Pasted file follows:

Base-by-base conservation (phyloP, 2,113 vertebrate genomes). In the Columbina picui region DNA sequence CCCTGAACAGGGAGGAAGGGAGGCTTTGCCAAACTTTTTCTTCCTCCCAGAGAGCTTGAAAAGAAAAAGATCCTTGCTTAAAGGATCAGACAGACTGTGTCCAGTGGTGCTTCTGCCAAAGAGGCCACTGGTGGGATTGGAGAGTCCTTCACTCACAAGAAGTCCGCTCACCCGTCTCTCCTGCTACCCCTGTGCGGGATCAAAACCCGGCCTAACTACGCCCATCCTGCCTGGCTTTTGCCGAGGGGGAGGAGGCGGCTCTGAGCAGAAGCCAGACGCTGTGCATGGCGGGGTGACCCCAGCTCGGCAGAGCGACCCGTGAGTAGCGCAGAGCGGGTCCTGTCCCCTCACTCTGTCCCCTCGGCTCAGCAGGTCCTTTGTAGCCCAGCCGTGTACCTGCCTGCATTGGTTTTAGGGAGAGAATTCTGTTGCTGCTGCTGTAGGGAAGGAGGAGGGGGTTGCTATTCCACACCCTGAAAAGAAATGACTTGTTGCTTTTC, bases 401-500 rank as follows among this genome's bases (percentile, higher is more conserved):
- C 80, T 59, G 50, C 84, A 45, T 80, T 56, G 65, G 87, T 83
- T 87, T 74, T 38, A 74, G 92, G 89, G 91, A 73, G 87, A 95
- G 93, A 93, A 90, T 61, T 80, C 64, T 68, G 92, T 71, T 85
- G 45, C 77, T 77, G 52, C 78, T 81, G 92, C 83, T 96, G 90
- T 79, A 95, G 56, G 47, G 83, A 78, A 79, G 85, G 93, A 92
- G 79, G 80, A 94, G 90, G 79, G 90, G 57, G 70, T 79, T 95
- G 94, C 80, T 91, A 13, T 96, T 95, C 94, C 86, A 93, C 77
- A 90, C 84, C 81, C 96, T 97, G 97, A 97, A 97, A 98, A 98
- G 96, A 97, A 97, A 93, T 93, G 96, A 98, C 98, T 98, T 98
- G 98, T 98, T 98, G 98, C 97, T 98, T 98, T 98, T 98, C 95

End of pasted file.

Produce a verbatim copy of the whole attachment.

Base-by-base conservation (phyloP, 2,113 vertebrate genomes). In the Columbina picui region DNA sequence CCCTGAACAGGGAGGAAGGGAGGCTTTGCCAAACTTTTTCTTCCTCCCAGAGAGCTTGAAAAGAAAAAGATCCTTGCTTAAAGGATCAGACAGACTGTGTCCAGTGGTGCTTCTGCCAAAGAGGCCACTGGTGGGATTGGAGAGTCCTTCACTCACAAGAAGTCCGCTCACCCGTCTCTCCTGCTACCCCTGTGCGGGATCAAAACCCGGCCTAACTACGCCCATCCTGCCTGGCTTTTGCCGAGGGGGAGGAGGCGGCTCTGAGCAGAAGCCAGACGCTGTGCATGGCGGGGTGACCCCAGCTCGGCAGAGCGACCCGTGAGTAGCGCAGAGCGGGTCCTGTCCCCTCACTCTGTCCCCTCGGCTCAGCAGGTCCTTTGTAGCCCAGCCGTGTACCTGCCTGCATTGGTTTTAGGGAGAGAATTCTGTTGCTGCTGCTGTAGGGAAGGAGGAGGGGGTTGCTATTCCACACCCTGAAAAGAAATGACTTGTTGCTTTTC, bases 401-500 rank as follows among this genome's bases (percentile, higher is more conserved):
- C 80, T 59, G 50, C 84, A 45, T 80, T 56, G 65, G 87, T 83
- T 87, T 74, T 38, A 74, G 92, G 89, G 91, A 73, G 87, A 95
- G 93, A 93, A 90, T 61, T 80, C 64, T 68, G 92, T 71, T 85
- G 45, C 77, T 77, G 52, C 78, T 81, G 92, C 83, T 96, G 90
- T 79, A 95, G 56, G 47, G 83, A 78, A 79, G 85, G 93, A 92
- G 79, G 80, A 94, G 90, G 79, G 90, G 57, G 70, T 79, T 95
- G 94, C 80, T 91, A 13, T 96, T 95, C 94, C 86, A 93, C 77
- A 90, C 84, C 81, C 96, T 97, G 97, A 97, A 97, A 98, A 98
- G 96, A 97, A 97, A 93, T 93, G 96, A 98, C 98, T 98, T 98
- G 98, T 98, T 98, G 98, C 97, T 98, T 98, T 98, T 98, C 95